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Tuesday, November 13, 2007

Becker and Taxes

Becker wants to tax the really rich.

...I'll check his post again tomorrow to make sure it's real and not some figment of my imagination ;).

Tuesday, November 6, 2007

Mankiw Confused about Health Care

Mankiw's new post is about his views on Health Care Reform..........................

I take issue with his following statement (he answers some questions from somebody):

Q: Do you think the pundits of the left are similarly confused?

A: Some are, but others have an altogether different motive. Observing dissatisfaction with the U.S. healthcare system, they are using reform as a Trojan Horse to push for more redistribution of income. Almost all sweeping health reform proposals involve higher taxes on the rich to provide benefits for those farther down the economic ladder. The redistribution, rather than health reform, is sometimes the main objective.

To judge whether my conjecture is correct, ask your favorite pundit of the left the following: What health reform would you favor if the reform were required to be distribution-neutral? That is, you can change the rules of the health system but you cannot change the distribution of economic resources between rich and poor. My guess is that your favorite pundit would either object to the question or answer by retreating to more modest reforms. If so, this suggests that calls for sweeping reform are mainly motivated by the desire for increased redistribution.

I think Mankiw grossly mis-characterizes some peoples' motivations for Health Care. It is true that many that want sweeping reform would call on a larger burden to be shared by the wealthy. And yes, that would by definition result in a redistribution away from the rich toward the poor. But that does NOT mean that that is the reason unto itself. It simply makes sense. Rich people can pay for health care far easier than can the poor. Health care is not like buying beer - most everyone needs decent health care to live a decent life nowadays. One can do without beer. If there was a debate about "Beer Care" and someone suggested taxing the rich to ensure that everyone had adequate amounts of beer available on a weekly basis, I can see many people not being for paying for that by taking an inordinate amount of wealth from the rich. But since we are talking about Health Care, and Health Care is a vital necessity to some, I can see how it could makes sense to make those that can pay the most with the least negative consequences do so.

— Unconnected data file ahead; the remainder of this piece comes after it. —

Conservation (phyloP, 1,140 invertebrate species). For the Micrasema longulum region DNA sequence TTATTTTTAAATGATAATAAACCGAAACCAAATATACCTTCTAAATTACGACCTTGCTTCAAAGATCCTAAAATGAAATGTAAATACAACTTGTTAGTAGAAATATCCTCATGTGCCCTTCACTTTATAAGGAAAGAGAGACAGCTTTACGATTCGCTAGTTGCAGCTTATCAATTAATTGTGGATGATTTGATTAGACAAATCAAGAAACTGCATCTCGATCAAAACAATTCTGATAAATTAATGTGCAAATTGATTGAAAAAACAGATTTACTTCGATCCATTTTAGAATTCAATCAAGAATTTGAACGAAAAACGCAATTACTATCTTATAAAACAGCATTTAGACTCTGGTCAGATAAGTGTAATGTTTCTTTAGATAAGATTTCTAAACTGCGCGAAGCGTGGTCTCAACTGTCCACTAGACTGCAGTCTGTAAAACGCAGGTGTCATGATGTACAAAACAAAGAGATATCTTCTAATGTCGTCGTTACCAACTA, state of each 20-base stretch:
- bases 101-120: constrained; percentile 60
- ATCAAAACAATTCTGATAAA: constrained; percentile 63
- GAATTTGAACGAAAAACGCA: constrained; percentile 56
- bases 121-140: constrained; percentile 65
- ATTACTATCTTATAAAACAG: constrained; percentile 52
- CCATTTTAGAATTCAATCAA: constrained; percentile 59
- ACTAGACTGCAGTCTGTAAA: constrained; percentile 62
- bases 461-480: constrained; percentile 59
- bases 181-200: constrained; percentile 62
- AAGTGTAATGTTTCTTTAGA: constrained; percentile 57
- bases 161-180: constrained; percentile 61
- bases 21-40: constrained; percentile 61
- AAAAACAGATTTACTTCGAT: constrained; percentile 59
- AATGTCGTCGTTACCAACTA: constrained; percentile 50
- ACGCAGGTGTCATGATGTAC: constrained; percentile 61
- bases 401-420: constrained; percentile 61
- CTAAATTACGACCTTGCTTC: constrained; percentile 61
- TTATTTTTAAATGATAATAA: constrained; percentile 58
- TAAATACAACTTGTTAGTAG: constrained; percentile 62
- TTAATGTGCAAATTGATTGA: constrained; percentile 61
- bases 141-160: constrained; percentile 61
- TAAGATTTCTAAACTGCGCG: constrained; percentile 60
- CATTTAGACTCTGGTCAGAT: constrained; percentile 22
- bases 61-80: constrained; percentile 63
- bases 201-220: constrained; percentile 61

So, Mankiw has the cause and effect all wrong. He thinks people want Health Care Reform in order to cause a more progressive distribution. In fact, people want to use a more progressive distribution to pay for Health Care Reform by taking money from those who can do with out a marginal amount the easiest.

I don't necessarily agree with all Health Care reforms put form by those on the left, but I think I understand their points of view better than Mankiw does. I personally can see how it could be considered ok to 'force' those whom society / God or whomever had blessed with a rich and healthy life to help pay for those less fortunate souls that were not blessed that way. Is that a bit anti-market? Sure is. Is it efficient in the narrow-minded text book sense - probably not. But to suggest that people that legitimately care about the health of US citizens are only doing so for redistribution motives, is, I think, out-of-touch.

Mankiw is not the devil. But he is certainly one-track-minded on this point.

Thursday, November 1, 2007

A Looming Recession?

Here are some headlines from my newsline feeds on my google homepage:
"Foreclosures jump 30 percent"
"Stocks plunge amid surging oil"
"Chrysler to cut up to 12,000 jobs"
"Rash of Reports Exposes Vulnerable Economy"

And then there is this seeming counterpoint from some IU economists...:

Not being versed in the specific econometric modelling used for such forecasts, I can only use my best educated guess as to where the economy for the US (and Indiana) is headed. But given the plethora of negatives that have happened this year, and given the fact that hardly anyone expects that to turn around soon, AND given that the Fed can only go so far in loosening the money supply without risking inflation given rising energy prices etc, I don't know if I would be as optimistic as the IU economists. The economy HAS been resilient to date, but let's not be fooled by that whole "New Economy" schtick. Resiliency has its limits.